Philips agrees to FDA consent decree halting US sales of CPAP respiratory care devices

A year and a half after Philips first disclosed that it had entered into discussions with the U.S. Department of Justice—working on behalf of the FDA—about a possible consent decree, the parties have agreed on the terms of the order.

Philips outlined the basic parameters of the decree in a company release Monday, alongside its full-year 2023 financial results.

Though both Philips and the FDA have agreed to the terms, the decree still is in the process of being finalized, after which it’ll be sent off for court approval.

The proposal focuses mainly on the U.S. operations of Philips’ Respironics respiratory device division, which is responsible for producing the CPAP and BiPAP machines and ventilators at the heart of the wide-ranging (and still-ongoing) 2021 Class I recall that sparked the consent decree talks.

Once the order is approved, Philips will have “a roadmap of defined actions, milestones, and deliverables to demonstrate compliance with regulatory requirements and to restore the business,” according to the release. Though Philips didn’t spell out the exact requirements it’ll need to meet, it did note that the plan is a “multi-year” one.

Until it meets all of the requirements, the company will not be allowed to sell its respiratory care devices in the U.S.—though it may continue to provide customers with new and replacement components and support services to help maintain already-sold machines. Outside of the U.S., meanwhile, where sales of CPAP and BiPAP machines have recently restarted in the wake of the 2021 recall, the company will be able to continue selling its respiratory devices, albeit “subject to certain requirements,” it said.

“Patient safety and quality remain Philips’ highest priority across the company. Resolving the consequences of the Respironics recall for our patients and customers is a key focus area and I acknowledge and apologize for the distress and concern caused. We are fully committed to complying with the consent decree, which is an important step and provides a clear path forward,” CEO Roy Jakobs said in the company release.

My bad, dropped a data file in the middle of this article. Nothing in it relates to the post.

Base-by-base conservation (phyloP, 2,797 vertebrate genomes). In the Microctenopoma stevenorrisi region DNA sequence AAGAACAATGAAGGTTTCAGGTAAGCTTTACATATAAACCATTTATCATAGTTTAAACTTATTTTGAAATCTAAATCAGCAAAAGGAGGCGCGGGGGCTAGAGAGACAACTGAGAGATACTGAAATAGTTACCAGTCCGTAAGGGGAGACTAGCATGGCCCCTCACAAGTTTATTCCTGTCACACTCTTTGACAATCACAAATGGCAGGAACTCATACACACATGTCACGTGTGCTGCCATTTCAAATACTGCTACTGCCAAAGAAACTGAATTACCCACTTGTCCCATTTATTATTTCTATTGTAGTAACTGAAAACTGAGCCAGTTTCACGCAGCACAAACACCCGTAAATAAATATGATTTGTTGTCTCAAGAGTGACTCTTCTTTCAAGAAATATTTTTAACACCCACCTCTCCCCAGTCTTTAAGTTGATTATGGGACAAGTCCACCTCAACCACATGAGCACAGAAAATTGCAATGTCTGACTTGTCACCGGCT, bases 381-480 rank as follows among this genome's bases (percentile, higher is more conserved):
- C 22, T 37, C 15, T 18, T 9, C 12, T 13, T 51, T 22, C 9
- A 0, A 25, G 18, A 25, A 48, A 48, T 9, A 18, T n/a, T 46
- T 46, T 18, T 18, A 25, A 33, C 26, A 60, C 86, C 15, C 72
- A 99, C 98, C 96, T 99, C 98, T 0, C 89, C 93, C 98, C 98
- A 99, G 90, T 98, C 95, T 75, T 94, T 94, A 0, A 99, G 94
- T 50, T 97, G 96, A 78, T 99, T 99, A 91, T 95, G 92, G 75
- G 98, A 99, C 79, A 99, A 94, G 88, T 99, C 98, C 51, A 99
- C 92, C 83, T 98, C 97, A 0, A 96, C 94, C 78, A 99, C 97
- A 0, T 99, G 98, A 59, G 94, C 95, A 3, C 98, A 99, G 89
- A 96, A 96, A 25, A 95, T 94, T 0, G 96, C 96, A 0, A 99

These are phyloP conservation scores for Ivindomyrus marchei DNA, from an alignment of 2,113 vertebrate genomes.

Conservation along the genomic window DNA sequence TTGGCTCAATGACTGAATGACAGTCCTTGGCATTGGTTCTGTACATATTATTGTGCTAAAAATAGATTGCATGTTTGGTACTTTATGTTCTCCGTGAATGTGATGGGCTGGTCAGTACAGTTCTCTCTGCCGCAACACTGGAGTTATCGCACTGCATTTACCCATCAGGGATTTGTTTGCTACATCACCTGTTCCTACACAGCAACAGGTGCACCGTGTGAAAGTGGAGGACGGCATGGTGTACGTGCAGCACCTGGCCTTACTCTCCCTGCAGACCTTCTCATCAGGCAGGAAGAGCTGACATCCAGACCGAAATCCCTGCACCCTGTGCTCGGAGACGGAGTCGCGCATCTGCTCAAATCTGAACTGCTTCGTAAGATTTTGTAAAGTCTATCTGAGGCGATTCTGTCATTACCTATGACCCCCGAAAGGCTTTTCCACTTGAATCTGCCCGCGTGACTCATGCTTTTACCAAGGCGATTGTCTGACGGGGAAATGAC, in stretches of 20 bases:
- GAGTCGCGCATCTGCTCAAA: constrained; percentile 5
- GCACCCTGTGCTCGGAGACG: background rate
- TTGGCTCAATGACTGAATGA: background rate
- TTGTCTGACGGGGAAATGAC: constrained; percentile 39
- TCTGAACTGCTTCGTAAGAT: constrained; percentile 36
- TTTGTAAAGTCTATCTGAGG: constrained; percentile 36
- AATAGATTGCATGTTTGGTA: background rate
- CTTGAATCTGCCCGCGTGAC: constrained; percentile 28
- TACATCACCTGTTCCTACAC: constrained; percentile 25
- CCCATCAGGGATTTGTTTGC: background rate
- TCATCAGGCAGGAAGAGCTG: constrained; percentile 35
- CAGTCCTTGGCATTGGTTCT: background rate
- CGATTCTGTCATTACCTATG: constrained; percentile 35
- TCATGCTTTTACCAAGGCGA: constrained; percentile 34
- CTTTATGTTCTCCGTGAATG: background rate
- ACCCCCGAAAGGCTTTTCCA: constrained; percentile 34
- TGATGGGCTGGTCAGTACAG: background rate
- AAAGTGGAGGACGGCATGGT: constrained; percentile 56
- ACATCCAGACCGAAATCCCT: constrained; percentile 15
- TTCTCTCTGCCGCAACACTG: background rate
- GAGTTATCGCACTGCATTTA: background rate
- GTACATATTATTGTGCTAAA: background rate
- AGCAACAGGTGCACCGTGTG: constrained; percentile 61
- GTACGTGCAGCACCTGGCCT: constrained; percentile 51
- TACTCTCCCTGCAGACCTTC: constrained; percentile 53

To prepare to carry out the terms of the consent decree, Philips took a provision of 363 million euros in the fourth quarter of 2023, which it said will cover “remediation activities, inventory write-downs and onerous contract provisions.”

Those costs—plus the 575 million euros that Philips set aside earlier this year to cover litigation costs tied to the recall, nearly 400 million euros spent on remediation efforts for those and other devices and another 285 million euros to cover its ongoing workforce reduction and restructuring—piled up to create a net loss of 463 million euros for the company for all of 2023, offsetting its nearly 18.2 billion euros in annual sales and its two straight quarters of positive profits in the middle of the year.

Those results were still an improvement over the previous year when Philips tallied around 17.8 billion euros in sales and ended up with a net loss of more than 1.6 billion euros, thanks in large part to the 1.5-billion-euro charge it took in 2022 to cover goodwill and R&D impairments.

Despite that uptick—which included year-over-year sales growth of 7% in 2023, sans the provisionary charges—Philips’ share price still took a dip on Monday, likely attributed to the consent decree’s indefinite pause on U.S. respiratory device sales. Shares opened around $21 Monday morning, about 7% below Friday’s closing price.